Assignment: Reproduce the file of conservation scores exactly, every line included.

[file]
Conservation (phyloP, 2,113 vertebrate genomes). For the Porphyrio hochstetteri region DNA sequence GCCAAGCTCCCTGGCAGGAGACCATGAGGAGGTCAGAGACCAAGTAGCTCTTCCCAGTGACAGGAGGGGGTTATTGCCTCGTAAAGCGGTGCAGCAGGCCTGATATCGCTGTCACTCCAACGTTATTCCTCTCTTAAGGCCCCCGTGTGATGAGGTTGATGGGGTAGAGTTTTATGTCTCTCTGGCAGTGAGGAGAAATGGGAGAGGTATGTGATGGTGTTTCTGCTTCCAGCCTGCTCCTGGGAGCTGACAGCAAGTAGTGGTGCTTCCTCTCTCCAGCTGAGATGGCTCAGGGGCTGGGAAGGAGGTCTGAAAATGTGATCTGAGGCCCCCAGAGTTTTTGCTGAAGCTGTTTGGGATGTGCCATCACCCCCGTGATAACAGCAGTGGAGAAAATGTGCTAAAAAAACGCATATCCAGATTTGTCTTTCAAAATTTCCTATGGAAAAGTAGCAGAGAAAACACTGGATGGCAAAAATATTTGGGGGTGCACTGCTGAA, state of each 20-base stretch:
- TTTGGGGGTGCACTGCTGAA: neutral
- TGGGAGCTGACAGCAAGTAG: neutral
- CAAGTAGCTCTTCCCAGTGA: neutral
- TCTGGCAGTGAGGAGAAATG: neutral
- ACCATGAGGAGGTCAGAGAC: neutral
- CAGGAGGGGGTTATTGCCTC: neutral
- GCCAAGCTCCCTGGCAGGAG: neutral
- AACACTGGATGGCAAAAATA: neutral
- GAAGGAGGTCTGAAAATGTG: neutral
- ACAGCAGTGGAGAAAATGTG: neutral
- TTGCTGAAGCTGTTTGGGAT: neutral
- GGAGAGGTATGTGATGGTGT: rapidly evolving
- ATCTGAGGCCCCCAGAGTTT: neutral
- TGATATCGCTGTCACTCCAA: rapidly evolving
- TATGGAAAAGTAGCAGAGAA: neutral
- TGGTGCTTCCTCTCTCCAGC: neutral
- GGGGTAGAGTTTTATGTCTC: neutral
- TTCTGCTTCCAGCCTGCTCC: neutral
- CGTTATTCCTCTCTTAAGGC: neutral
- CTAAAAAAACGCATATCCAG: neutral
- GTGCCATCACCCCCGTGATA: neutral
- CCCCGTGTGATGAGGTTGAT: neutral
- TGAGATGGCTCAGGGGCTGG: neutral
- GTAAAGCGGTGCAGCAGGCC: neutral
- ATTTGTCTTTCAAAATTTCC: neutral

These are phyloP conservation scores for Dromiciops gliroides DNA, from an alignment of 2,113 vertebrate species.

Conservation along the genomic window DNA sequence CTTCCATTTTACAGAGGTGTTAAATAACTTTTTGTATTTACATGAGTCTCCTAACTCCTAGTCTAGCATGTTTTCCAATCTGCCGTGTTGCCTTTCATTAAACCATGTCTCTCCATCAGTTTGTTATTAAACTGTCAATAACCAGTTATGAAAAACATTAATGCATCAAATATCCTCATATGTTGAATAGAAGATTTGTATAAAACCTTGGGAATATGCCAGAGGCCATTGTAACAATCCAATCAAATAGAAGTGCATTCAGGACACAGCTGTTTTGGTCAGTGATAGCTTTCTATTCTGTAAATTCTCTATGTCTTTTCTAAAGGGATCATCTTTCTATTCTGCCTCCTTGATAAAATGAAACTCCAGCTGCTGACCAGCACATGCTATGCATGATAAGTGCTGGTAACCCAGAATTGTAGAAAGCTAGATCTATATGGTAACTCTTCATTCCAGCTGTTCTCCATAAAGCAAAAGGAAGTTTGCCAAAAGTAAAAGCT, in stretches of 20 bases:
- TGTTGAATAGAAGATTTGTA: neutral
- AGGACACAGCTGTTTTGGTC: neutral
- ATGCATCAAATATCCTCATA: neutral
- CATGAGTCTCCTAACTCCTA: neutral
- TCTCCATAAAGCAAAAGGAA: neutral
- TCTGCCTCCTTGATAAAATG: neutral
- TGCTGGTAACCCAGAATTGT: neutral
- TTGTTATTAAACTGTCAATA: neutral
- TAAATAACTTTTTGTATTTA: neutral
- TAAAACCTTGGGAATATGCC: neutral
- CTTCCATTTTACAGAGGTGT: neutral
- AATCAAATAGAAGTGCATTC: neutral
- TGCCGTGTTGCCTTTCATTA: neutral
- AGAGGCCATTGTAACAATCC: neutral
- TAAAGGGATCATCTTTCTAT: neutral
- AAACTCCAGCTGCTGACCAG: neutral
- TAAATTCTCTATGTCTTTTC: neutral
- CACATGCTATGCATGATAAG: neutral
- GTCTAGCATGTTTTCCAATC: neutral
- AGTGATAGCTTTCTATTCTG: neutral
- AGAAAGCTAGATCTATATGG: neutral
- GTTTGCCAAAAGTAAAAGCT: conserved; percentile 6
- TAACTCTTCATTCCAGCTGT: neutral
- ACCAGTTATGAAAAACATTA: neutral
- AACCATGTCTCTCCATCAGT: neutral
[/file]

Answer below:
Conservation (phyloP, 2,113 vertebrate genomes). For the Porphyrio hochstetteri region DNA sequence GCCAAGCTCCCTGGCAGGAGACCATGAGGAGGTCAGAGACCAAGTAGCTCTTCCCAGTGACAGGAGGGGGTTATTGCCTCGTAAAGCGGTGCAGCAGGCCTGATATCGCTGTCACTCCAACGTTATTCCTCTCTTAAGGCCCCCGTGTGATGAGGTTGATGGGGTAGAGTTTTATGTCTCTCTGGCAGTGAGGAGAAATGGGAGAGGTATGTGATGGTGTTTCTGCTTCCAGCCTGCTCCTGGGAGCTGACAGCAAGTAGTGGTGCTTCCTCTCTCCAGCTGAGATGGCTCAGGGGCTGGGAAGGAGGTCTGAAAATGTGATCTGAGGCCCCCAGAGTTTTTGCTGAAGCTGTTTGGGATGTGCCATCACCCCCGTGATAACAGCAGTGGAGAAAATGTGCTAAAAAAACGCATATCCAGATTTGTCTTTCAAAATTTCCTATGGAAAAGTAGCAGAGAAAACACTGGATGGCAAAAATATTTGGGGGTGCACTGCTGAA, state of each 20-base stretch:
- TTTGGGGGTGCACTGCTGAA: neutral
- TGGGAGCTGACAGCAAGTAG: neutral
- CAAGTAGCTCTTCCCAGTGA: neutral
- TCTGGCAGTGAGGAGAAATG: neutral
- ACCATGAGGAGGTCAGAGAC: neutral
- CAGGAGGGGGTTATTGCCTC: neutral
- GCCAAGCTCCCTGGCAGGAG: neutral
- AACACTGGATGGCAAAAATA: neutral
- GAAGGAGGTCTGAAAATGTG: neutral
- ACAGCAGTGGAGAAAATGTG: neutral
- TTGCTGAAGCTGTTTGGGAT: neutral
- GGAGAGGTATGTGATGGTGT: rapidly evolving
- ATCTGAGGCCCCCAGAGTTT: neutral
- TGATATCGCTGTCACTCCAA: rapidly evolving
- TATGGAAAAGTAGCAGAGAA: neutral
- TGGTGCTTCCTCTCTCCAGC: neutral
- GGGGTAGAGTTTTATGTCTC: neutral
- TTCTGCTTCCAGCCTGCTCC: neutral
- CGTTATTCCTCTCTTAAGGC: neutral
- CTAAAAAAACGCATATCCAG: neutral
- GTGCCATCACCCCCGTGATA: neutral
- CCCCGTGTGATGAGGTTGAT: neutral
- TGAGATGGCTCAGGGGCTGG: neutral
- GTAAAGCGGTGCAGCAGGCC: neutral
- ATTTGTCTTTCAAAATTTCC: neutral

These are phyloP conservation scores for Dromiciops gliroides DNA, from an alignment of 2,113 vertebrate species.

Conservation along the genomic window DNA sequence CTTCCATTTTACAGAGGTGTTAAATAACTTTTTGTATTTACATGAGTCTCCTAACTCCTAGTCTAGCATGTTTTCCAATCTGCCGTGTTGCCTTTCATTAAACCATGTCTCTCCATCAGTTTGTTATTAAACTGTCAATAACCAGTTATGAAAAACATTAATGCATCAAATATCCTCATATGTTGAATAGAAGATTTGTATAAAACCTTGGGAATATGCCAGAGGCCATTGTAACAATCCAATCAAATAGAAGTGCATTCAGGACACAGCTGTTTTGGTCAGTGATAGCTTTCTATTCTGTAAATTCTCTATGTCTTTTCTAAAGGGATCATCTTTCTATTCTGCCTCCTTGATAAAATGAAACTCCAGCTGCTGACCAGCACATGCTATGCATGATAAGTGCTGGTAACCCAGAATTGTAGAAAGCTAGATCTATATGGTAACTCTTCATTCCAGCTGTTCTCCATAAAGCAAAAGGAAGTTTGCCAAAAGTAAAAGCT, in stretches of 20 bases:
- TGTTGAATAGAAGATTTGTA: neutral
- AGGACACAGCTGTTTTGGTC: neutral
- ATGCATCAAATATCCTCATA: neutral
- CATGAGTCTCCTAACTCCTA: neutral
- TCTCCATAAAGCAAAAGGAA: neutral
- TCTGCCTCCTTGATAAAATG: neutral
- TGCTGGTAACCCAGAATTGT: neutral
- TTGTTATTAAACTGTCAATA: neutral
- TAAATAACTTTTTGTATTTA: neutral
- TAAAACCTTGGGAATATGCC: neutral
- CTTCCATTTTACAGAGGTGT: neutral
- AATCAAATAGAAGTGCATTC: neutral
- TGCCGTGTTGCCTTTCATTA: neutral
- AGAGGCCATTGTAACAATCC: neutral
- TAAAGGGATCATCTTTCTAT: neutral
- AAACTCCAGCTGCTGACCAG: neutral
- TAAATTCTCTATGTCTTTTC: neutral
- CACATGCTATGCATGATAAG: neutral
- GTCTAGCATGTTTTCCAATC: neutral
- AGTGATAGCTTTCTATTCTG: neutral
- AGAAAGCTAGATCTATATGG: neutral
- GTTTGCCAAAAGTAAAAGCT: conserved; percentile 6
- TAACTCTTCATTCCAGCTGT: neutral
- ACCAGTTATGAAAAACATTA: neutral
- AACCATGTCTCTCCATCAGT: neutral